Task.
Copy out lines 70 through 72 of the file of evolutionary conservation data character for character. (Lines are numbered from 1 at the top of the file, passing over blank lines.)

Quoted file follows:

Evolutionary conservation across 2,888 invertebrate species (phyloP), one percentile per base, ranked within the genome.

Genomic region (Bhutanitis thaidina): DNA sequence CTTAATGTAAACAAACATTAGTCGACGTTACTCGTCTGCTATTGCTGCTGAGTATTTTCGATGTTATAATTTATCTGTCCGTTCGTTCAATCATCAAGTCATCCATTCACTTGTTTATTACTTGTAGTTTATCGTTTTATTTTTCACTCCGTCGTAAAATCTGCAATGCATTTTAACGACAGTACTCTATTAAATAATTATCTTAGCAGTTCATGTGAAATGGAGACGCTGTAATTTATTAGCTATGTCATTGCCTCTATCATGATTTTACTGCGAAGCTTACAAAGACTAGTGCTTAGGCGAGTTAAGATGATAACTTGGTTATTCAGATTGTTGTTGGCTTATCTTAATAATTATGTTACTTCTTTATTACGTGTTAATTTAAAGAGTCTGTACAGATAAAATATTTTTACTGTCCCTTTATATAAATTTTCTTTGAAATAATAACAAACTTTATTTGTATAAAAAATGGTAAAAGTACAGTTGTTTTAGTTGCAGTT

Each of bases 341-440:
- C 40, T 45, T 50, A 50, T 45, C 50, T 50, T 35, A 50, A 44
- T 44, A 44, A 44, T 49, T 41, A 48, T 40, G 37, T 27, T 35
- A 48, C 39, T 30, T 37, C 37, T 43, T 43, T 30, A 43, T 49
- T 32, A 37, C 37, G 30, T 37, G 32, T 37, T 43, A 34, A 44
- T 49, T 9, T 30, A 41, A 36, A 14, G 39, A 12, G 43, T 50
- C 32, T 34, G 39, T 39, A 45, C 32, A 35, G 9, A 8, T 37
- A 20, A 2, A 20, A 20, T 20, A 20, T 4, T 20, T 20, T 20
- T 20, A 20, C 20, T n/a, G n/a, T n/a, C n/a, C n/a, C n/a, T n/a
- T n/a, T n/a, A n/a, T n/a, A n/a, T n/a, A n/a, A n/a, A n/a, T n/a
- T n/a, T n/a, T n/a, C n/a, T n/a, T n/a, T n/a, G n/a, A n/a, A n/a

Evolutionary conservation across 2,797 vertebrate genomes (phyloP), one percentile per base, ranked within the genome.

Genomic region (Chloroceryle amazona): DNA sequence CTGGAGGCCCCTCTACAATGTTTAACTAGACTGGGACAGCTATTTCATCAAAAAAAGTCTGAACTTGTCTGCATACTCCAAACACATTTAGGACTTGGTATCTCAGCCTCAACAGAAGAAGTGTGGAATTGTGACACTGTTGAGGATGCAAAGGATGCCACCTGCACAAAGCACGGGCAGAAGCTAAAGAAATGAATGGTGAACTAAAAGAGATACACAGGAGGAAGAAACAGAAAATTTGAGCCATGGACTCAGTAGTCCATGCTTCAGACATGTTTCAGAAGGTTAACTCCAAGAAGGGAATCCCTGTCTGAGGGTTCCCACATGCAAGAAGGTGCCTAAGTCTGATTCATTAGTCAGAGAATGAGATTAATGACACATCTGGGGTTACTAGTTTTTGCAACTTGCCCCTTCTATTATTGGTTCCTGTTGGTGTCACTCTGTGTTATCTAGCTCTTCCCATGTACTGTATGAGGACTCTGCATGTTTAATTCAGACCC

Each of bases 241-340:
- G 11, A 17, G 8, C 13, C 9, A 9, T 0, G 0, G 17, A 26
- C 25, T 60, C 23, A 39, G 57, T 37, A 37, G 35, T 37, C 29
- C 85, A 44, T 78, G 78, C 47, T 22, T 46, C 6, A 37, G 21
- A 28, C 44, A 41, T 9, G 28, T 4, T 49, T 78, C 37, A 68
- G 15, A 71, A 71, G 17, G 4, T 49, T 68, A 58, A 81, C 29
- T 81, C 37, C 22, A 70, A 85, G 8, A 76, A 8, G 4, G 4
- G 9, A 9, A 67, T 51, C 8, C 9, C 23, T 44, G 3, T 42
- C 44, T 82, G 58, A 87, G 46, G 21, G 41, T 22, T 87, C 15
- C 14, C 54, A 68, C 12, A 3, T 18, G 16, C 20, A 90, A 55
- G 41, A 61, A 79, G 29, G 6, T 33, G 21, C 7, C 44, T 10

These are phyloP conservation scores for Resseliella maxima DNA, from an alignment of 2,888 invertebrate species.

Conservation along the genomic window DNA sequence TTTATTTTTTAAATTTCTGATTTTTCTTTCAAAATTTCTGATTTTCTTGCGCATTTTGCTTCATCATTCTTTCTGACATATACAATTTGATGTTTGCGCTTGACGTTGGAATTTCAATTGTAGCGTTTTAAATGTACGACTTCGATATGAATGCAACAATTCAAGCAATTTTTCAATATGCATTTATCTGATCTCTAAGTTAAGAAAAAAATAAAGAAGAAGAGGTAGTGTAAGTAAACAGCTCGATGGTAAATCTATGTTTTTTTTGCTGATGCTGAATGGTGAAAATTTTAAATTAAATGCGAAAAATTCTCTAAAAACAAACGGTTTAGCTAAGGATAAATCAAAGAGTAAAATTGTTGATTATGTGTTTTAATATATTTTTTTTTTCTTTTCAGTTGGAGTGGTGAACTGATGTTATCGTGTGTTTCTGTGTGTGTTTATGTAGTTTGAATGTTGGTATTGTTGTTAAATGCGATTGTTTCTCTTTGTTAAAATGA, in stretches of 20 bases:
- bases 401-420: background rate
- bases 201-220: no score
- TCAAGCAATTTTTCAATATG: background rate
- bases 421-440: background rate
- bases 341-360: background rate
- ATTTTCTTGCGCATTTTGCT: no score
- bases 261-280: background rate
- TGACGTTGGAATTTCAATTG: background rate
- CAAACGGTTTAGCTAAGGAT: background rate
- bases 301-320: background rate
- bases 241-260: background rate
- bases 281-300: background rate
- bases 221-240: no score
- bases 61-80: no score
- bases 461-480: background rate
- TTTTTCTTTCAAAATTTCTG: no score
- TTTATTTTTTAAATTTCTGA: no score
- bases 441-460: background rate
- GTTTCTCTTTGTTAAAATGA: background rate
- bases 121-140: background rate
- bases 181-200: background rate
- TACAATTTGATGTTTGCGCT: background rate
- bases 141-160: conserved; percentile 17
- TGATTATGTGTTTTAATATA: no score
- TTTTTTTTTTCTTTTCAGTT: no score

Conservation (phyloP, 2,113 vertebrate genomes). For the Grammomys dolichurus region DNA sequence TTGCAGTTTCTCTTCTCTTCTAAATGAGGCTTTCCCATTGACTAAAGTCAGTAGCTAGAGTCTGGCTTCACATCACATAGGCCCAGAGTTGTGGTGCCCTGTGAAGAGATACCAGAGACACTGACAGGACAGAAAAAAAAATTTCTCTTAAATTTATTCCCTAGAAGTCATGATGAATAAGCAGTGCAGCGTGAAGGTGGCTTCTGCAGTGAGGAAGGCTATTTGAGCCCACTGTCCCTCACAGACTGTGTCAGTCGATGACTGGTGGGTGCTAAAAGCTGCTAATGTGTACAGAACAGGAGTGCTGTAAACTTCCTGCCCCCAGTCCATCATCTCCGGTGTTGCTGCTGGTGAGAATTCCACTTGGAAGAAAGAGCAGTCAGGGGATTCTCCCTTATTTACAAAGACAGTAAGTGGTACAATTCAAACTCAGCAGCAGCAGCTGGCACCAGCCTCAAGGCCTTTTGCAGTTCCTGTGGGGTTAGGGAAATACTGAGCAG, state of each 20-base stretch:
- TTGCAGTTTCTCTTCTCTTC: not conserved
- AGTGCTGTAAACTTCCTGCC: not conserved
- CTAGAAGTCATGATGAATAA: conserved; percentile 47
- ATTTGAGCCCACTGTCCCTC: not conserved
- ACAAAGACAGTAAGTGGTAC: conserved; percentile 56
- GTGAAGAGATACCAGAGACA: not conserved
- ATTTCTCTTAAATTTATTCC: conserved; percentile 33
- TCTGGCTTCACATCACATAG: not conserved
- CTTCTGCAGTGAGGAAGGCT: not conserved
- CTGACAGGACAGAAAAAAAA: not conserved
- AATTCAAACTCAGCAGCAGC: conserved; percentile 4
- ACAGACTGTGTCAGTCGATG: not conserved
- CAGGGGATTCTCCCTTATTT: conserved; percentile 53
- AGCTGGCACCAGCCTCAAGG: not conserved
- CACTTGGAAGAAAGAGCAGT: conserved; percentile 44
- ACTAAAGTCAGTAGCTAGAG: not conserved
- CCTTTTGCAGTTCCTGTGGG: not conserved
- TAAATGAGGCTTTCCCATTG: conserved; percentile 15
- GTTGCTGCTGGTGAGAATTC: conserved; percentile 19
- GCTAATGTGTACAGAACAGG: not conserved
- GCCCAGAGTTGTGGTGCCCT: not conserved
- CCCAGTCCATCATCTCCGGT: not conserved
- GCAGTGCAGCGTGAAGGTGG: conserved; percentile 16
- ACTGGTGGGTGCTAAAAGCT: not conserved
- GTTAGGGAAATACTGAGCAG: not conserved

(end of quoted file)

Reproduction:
- ACTAAAGTCAGTAGCTAGAG: not conserved
- CCTTTTGCAGTTCCTGTGGG: not conserved
- TAAATGAGGCTTTCCCATTG: conserved; percentile 15